Research indicates that the screen-printing technology commonly employed in microelectronics holds significant value in producing electrodes for disposable electrochemical (bio) sensors. Screen-printed electrodes (SPEs) offer a range of benefits such as simplified operation, adaptability, cost-effectiveness, portability, reliability, reduced dimensions, and scalability for mass production [22,23]. Consequently, it finds extensive utility within the realm of electroanalytical chemistry. Furthermore, the implementation of an SPE eliminates the need for meticulous cleaning procedures that traditional electrodes, such as glassy carbon electrodes, require. This innovation addresses the limitations inherent in conventional electrode systems, which necessitate frequent recalibration, lack stability, and prove unsuitable for on-site analyses due to their lengthy completion times spanning several hours. Furthermore, traditional electrode systems mandate the expertise of skilled professionals due to their complex isolation and washing protocols. Consequently, the shortcomings associated with traditional electrode systems have rendered them less effective compared to the advantages offered by SPEs. Nanotechnology, as one of the top advances of recent decades, has rapidly become one of the most important research and application fields in various domains [24-29]. More importantly, nanotechnology has a huge potential in the design, fabrication, and development of novel and practical sensors [30-37]. With the development of the nanostructures application in electrochemical sensors, it is known that the use of nanostructures to modify the surface of the electrode leads to the improvement of the speed of the electron transfer process, reduction of overvoltage and increase of the efficiency of the electrode [38-43].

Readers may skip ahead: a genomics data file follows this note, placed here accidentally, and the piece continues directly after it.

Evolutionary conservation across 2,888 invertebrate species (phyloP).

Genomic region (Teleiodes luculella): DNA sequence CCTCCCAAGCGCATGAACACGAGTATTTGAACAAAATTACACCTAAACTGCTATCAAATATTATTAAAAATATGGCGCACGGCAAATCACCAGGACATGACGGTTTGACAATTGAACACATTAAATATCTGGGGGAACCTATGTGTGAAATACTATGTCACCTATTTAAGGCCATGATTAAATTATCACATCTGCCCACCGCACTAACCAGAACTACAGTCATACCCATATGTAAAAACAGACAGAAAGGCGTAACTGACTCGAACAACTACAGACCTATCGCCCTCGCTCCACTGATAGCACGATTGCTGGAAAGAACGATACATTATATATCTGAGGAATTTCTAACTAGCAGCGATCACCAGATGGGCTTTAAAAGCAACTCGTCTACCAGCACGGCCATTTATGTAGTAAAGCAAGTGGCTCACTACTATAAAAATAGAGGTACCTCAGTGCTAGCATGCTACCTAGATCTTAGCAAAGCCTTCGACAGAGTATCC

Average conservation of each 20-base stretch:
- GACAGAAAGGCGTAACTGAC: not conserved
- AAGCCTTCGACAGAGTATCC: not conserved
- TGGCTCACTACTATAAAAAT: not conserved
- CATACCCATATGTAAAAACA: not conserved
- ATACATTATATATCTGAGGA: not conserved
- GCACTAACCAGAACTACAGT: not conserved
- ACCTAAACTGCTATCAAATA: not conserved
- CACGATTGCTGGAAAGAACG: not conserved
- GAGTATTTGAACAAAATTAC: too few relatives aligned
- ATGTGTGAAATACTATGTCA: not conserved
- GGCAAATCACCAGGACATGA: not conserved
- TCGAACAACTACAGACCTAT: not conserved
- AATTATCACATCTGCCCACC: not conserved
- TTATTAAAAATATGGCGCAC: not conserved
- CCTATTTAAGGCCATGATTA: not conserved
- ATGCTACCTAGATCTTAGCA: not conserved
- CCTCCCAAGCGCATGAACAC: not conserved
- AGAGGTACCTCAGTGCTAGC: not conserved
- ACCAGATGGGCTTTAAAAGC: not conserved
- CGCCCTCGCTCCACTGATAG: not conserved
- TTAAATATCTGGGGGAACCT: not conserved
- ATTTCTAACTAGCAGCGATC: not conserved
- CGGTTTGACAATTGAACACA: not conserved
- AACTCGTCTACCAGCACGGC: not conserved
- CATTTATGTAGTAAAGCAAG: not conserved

Recently, there has been significant attention in research towards molybdenum-based two-dimensional transition metal dichalcogenides (2D nanomaterials) owing to their amazing physical and chemical attributes such as substantial surface area, heightened electronic conductivity, remarkable specific capacitance, their layered structure, inexpensive price, outstanding electrocatalytic activity, and good chemical stability [44,45].

Typically, chalcogenides like MoX2 (where, X = S and Se) are synthesized to exhibit a two-dimensional layered configuration similar to graphite. The individual MoX2 layer comprises a covalently bonded arrangement of Mo elements with chalcogenide elements. These layers are held together through gentle interactions (Van der Waals). MoSe2 surpasses MoS2 in terms of electrical conductivity and electrocatalytic performance due to its elevated metallic attributes and the presence of actively catalytic unsaturated selenium edges [46-48]. Nonetheless, the inert nature of the exposed planes on MoSe2 nanosheets limits their reactivity, as the active sites crucial for catalysis are primarily concentrated along the unsaturated selenium edges. Therefore, due to the sparse distribution of these active edge sites, the overall electrocatalytic activity of MoSe2 remains unsatisfactory. To tackle these limitations, MoSe2 has been employed in conjunction with highly conductive carbonaceous materials, resulting in an enhancement of both MoSe2's conductivity and electrocatalytic activity. Because of its exceptional capacity to enhance electron transfer and its extensive surface area, reduced graphene oxide (rGO) can be readily combined with two-dimensional nanosheets like MoSe2 to create heterostructures [49,50].